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From Saginaw, Michigan, USA:

We are a newly diagnosed family who take our son to the University of Michigan in Ann Arbor for treatment. He is eight and will be starting a pump on June 19. The University could not answer our question and suggested we ask you, which I'd take that as a HUGE compliment if I were you!

Our son will soon be running around with a $7,000 piece of medical equipment on his hip. Our homeowners insurance will cover the pump in our home or in our car and the pump company will cover it if is damaged, however, we cannot find ANY insurance company to cover the pump if it is lost or stolen outside of our home or car. I would like to think there is someone out there who has thought of this before us. I thought it was as simple as putting a rider on our insurance policy, but, due the medical nature, we have been told there is not one insurance company in the U.S. who will cover it. Could you please help us or point us in the right direction?


I am not surprised that you have found it difficult to find an insurer who will sell a policy or rider against loss, damage or theft of an insulin pump. Generally, property and casualty insurers will not insure wearable medical devices. First, there is the issue of dual coverage. As your question documented, many medical devices are paid for by health insurance or other medical benefit programs (e.g., Medicare). Under most circumstances, like product failure or defect, the device would be replaced by through the medical coverage. Your homeowner's carrier will provide coverage in limited circumstances, but if a third insurer sold additional coverage, it would be difficult for the insurers to coordinate coverage or determine who is liable for the device and under what circumstances. Second, the cost of the initial purchase of the medical device is often highly subsidized or completely paid through the medical benefit program. Thus, the property and casualty insurer is at risk for covering the cost of an item whose original purchase was made by or reimbursed through other coverage. This creates an attractive target for fraudulent claims. Another issue would be ownership of the item. If property/casualty insurers extended coverage to wearable medical devices, medical programs or health insurers may attempt to retain an ownership interest in the device or promote rental of the item as opposed to the current practice of outright purchase by the covered consumer. As medical technology advances to provide devices to help those afflicted with disability or disease live longer, higher quality lives, the issue of who pays for the replacement of these devices will be one which the insurance industry will need to address.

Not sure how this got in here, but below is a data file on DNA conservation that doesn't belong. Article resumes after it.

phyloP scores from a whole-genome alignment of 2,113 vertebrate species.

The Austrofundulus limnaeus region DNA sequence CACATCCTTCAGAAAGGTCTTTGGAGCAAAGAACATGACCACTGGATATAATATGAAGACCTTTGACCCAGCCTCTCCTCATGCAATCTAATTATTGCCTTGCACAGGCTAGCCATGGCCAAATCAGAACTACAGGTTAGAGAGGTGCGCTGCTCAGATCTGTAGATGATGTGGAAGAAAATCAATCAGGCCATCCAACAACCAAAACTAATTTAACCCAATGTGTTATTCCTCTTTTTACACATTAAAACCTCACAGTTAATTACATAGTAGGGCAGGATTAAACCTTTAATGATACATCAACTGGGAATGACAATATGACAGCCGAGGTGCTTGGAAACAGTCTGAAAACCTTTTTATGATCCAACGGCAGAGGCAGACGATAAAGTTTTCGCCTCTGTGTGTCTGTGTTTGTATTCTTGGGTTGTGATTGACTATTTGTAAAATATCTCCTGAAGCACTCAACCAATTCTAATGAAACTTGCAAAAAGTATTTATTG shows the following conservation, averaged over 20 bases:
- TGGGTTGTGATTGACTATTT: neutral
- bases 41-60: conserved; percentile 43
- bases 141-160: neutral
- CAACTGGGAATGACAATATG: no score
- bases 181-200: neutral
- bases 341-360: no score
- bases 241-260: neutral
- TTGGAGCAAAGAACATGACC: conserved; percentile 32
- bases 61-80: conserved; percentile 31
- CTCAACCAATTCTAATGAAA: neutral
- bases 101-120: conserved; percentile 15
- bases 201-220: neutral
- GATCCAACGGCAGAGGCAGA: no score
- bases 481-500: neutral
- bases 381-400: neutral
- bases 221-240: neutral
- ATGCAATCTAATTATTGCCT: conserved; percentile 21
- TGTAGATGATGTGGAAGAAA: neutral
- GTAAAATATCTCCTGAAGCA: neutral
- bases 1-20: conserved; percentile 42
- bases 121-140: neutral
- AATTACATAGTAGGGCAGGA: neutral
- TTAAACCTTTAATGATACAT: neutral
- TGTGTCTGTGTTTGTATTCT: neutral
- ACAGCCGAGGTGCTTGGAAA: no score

Original posting 18 Jun 2006
Posted to Insurance/Costs


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Last Updated: Tuesday April 06, 2010 15:10:08
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